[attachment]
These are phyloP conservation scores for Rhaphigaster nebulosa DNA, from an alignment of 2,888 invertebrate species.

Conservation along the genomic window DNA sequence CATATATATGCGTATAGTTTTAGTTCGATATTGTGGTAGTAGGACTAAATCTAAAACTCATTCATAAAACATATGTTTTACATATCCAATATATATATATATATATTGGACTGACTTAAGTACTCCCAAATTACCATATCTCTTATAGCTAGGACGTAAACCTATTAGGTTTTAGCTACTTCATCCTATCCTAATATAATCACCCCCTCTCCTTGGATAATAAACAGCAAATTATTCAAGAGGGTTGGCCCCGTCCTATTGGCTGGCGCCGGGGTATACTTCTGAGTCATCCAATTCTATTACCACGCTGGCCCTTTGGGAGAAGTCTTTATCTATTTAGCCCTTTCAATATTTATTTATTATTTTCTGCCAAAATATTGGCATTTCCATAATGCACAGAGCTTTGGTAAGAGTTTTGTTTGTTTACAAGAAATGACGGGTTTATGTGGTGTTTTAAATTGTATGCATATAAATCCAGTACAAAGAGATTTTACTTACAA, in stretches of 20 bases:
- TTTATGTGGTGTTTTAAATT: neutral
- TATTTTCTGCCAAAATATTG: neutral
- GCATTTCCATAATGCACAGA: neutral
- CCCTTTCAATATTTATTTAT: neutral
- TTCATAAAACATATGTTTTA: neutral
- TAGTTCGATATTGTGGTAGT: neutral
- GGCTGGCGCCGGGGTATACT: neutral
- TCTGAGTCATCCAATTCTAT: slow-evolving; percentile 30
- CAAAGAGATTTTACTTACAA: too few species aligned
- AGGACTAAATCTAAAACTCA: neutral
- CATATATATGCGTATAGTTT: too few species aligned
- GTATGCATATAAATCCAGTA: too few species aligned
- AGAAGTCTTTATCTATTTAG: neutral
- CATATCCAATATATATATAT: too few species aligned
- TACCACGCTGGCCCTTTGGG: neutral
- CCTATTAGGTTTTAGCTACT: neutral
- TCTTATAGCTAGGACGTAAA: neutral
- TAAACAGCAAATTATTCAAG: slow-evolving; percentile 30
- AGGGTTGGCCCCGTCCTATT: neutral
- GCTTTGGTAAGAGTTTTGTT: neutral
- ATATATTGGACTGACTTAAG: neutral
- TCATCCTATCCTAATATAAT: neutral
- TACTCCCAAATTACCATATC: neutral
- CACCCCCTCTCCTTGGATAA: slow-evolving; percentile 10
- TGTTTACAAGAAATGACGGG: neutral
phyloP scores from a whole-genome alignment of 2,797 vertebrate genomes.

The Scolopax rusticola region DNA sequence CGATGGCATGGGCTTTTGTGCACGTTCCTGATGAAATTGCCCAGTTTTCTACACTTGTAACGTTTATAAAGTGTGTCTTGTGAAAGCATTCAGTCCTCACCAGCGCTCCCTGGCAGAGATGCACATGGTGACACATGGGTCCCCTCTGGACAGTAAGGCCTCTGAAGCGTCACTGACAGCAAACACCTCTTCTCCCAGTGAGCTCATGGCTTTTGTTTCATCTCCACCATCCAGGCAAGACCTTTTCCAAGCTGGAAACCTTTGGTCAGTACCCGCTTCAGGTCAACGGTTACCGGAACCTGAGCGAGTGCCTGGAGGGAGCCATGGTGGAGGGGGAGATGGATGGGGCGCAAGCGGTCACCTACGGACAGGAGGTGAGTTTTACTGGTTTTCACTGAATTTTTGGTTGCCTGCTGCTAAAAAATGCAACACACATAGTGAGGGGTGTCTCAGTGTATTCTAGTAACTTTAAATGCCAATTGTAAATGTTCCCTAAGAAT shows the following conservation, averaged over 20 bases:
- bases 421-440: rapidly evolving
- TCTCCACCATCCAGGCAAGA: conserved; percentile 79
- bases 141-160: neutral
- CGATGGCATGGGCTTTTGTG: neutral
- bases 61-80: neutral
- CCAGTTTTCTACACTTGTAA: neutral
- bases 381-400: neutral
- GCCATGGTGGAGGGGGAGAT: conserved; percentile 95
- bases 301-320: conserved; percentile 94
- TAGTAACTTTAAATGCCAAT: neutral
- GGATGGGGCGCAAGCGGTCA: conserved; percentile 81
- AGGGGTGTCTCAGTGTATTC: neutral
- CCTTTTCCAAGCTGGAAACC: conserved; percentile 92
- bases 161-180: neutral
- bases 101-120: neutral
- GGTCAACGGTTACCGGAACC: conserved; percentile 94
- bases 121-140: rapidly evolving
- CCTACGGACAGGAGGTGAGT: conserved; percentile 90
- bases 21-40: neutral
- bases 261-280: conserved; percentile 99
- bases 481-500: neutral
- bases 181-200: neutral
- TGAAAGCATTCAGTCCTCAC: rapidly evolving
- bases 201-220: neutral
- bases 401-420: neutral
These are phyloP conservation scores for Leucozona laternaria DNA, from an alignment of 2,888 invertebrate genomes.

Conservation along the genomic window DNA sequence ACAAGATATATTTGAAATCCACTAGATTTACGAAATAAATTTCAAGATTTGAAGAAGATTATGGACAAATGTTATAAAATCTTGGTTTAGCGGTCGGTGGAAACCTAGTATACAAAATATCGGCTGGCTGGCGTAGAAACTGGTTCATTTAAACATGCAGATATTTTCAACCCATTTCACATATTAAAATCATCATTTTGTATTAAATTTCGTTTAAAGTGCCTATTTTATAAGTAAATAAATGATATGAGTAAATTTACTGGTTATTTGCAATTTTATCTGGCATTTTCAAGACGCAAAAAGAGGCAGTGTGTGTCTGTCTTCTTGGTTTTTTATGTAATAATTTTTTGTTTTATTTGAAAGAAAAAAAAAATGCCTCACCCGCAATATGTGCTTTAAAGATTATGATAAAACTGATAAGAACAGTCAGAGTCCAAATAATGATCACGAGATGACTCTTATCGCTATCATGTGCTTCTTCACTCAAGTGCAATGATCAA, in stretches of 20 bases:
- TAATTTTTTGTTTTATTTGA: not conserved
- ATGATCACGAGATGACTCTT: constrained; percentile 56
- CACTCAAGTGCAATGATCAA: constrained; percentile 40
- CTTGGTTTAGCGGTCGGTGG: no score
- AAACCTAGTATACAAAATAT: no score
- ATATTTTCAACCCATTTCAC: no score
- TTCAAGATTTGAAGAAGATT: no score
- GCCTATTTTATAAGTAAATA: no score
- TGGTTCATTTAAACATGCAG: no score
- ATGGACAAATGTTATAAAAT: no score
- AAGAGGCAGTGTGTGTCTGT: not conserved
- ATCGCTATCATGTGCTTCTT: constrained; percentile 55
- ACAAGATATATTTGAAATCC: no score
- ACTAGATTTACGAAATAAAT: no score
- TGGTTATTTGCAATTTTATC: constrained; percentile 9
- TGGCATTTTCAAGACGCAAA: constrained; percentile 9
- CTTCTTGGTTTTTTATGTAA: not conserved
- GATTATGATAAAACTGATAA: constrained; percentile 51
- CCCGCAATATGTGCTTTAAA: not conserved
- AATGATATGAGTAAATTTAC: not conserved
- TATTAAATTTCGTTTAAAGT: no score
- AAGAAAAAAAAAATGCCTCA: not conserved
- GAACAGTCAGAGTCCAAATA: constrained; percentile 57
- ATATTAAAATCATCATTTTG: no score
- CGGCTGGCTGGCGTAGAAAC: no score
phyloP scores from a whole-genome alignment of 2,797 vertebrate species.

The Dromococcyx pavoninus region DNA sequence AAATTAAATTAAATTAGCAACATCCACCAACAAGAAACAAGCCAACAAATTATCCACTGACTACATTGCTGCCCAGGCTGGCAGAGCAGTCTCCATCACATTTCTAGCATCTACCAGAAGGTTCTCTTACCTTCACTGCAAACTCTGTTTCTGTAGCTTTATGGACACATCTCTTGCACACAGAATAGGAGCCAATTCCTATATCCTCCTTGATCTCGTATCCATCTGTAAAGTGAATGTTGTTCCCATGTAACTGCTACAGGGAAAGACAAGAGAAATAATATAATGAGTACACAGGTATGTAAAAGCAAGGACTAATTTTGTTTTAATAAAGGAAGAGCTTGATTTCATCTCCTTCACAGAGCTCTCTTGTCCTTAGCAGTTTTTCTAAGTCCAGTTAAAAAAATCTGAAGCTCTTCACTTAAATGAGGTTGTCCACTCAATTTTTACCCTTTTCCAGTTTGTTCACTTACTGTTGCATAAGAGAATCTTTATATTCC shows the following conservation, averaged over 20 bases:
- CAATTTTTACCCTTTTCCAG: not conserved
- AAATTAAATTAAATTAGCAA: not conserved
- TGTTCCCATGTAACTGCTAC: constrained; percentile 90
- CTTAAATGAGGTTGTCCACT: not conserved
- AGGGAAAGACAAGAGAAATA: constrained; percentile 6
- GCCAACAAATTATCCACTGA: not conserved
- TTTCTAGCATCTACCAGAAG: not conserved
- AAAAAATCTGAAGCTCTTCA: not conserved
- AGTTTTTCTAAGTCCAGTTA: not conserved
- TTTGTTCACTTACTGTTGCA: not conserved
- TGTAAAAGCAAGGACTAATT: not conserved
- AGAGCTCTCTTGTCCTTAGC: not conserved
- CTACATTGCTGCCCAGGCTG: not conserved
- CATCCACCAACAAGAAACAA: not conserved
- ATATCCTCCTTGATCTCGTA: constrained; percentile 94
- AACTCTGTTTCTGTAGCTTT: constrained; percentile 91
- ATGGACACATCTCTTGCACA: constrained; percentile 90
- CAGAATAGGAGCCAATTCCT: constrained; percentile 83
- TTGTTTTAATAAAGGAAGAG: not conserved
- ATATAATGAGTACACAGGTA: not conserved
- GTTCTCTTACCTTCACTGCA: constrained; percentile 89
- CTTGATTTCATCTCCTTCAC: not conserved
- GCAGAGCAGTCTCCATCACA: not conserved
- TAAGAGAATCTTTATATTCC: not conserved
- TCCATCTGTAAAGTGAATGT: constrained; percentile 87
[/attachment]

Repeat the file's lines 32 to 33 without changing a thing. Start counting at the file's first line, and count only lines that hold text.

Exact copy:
- bases 141-160: neutral
- CGATGGCATGGGCTTTTGTG: neutral